Don’t judge Twitter by a few rotten tweets

Teens waste thousands of hours on meaningless phone conversations of gossip and superficial chatter. Adults fritter away entire nights watching trashy “reality” shows and formulaic sitcoms.

Does anyone think this means the telephone and the television are stupid, pointless devices?

Of course not, yet we push this impossible standard onto Twitter. The entire concept is derided and denigrated just because it’s used by some for dumb purposes like tweeting about their lunch plans or their mundane routines.

No one wants to read dull posts likes that. But that doesn’t mean there aren’t great uses for Twitter that more than justify its ubiquity. New developments in the platform are making this more abundantly clear.

Consider location-based tweeting, something being rolled out in the near future by developers. Tweets would be accompanied by the latitude and longitude of their source, so you can search for those in your immediate vicinity. Imagine the usefulness (and entertainment value) of being at a concert, sporting event or festival and having the option of seeing what all your fellow attendees are thinking.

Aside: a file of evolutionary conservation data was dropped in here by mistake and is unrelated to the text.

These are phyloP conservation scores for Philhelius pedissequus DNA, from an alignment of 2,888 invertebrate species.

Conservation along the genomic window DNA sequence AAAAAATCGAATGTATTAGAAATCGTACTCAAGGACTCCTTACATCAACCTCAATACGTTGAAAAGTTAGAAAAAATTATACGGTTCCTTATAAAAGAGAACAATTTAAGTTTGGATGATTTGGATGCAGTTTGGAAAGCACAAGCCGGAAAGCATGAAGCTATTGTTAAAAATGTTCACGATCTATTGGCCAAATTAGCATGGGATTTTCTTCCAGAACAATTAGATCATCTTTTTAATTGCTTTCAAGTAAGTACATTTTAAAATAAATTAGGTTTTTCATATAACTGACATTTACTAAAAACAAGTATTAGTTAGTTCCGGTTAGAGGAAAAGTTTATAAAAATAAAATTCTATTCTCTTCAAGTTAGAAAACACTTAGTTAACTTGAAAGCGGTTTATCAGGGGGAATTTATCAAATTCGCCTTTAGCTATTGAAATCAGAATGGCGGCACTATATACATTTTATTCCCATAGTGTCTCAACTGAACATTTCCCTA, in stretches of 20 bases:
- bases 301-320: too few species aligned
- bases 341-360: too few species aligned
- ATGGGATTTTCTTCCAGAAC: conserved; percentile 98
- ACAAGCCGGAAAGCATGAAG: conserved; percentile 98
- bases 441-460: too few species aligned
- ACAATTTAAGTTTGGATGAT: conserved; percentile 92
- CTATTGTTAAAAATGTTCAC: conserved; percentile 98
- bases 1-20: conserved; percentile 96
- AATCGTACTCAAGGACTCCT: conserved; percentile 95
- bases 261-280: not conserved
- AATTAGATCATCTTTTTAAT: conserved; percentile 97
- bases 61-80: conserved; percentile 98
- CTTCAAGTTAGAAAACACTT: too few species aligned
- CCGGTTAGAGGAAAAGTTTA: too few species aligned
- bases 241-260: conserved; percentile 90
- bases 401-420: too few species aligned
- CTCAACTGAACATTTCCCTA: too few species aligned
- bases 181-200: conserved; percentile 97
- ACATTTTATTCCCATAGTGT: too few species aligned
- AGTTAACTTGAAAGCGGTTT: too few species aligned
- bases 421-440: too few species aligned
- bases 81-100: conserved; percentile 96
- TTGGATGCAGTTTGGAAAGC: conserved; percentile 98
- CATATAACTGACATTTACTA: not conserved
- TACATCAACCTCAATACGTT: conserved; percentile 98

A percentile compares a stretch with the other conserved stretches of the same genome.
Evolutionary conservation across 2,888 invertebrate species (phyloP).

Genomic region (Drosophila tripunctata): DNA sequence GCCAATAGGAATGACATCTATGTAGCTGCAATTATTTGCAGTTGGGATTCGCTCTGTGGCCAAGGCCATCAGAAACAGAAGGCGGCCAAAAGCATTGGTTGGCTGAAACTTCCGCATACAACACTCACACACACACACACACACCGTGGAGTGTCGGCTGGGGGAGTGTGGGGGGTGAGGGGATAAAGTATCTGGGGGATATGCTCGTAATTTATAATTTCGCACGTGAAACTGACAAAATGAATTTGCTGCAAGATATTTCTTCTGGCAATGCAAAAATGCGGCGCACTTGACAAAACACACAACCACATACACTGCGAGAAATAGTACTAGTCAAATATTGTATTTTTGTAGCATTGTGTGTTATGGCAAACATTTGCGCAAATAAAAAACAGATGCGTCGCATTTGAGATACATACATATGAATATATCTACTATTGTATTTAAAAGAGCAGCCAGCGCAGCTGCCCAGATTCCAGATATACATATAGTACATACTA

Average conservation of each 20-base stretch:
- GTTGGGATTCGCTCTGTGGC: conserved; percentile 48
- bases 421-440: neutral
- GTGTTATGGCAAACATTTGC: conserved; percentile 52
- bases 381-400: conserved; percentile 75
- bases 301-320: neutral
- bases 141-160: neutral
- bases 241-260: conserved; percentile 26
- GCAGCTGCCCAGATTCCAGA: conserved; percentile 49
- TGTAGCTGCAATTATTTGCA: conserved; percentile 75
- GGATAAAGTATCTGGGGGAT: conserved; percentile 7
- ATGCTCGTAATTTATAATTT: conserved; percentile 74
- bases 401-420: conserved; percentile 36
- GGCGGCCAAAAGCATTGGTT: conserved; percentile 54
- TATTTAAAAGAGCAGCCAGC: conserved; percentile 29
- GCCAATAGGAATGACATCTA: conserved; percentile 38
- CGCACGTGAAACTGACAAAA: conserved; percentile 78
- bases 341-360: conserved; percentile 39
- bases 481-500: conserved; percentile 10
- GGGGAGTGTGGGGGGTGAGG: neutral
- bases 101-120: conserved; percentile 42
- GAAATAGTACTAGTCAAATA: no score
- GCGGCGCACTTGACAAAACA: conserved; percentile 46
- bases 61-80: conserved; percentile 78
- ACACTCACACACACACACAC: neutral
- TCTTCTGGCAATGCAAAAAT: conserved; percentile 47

This feature would also have great practical purposes for newsgathering. If there’s a major event taking place in a specific area, Tweets from that source would  provide a tremendous depth of perspective from those at eye level.

Sounds good for big, crowded events. But what about everyday individual lives, you say? How can people use Twitter on the days when they mostly keep to themselves?

One option is to donate your Twitter feed. Many charitable organizations are asking supporters to retweet their key messages. Water.org has a great feature where the non-profit will automatically post its most important messages onto your feed for whatever time period you agree to donate. These groups recognize that your Twitter voice carries a unique credibility to friends and family following your feed. If you feel passionate enough about a cause, you can use the platform to instantly convey that feeling to those who trust your perspective.

Will these uses stop celebrities and narcissists from providing too much mundane information about their lives? Certainly not. But maybe they’ll broaden society’s outlook on Twitter’s considerable potential and value as an integral part of the media landscape.

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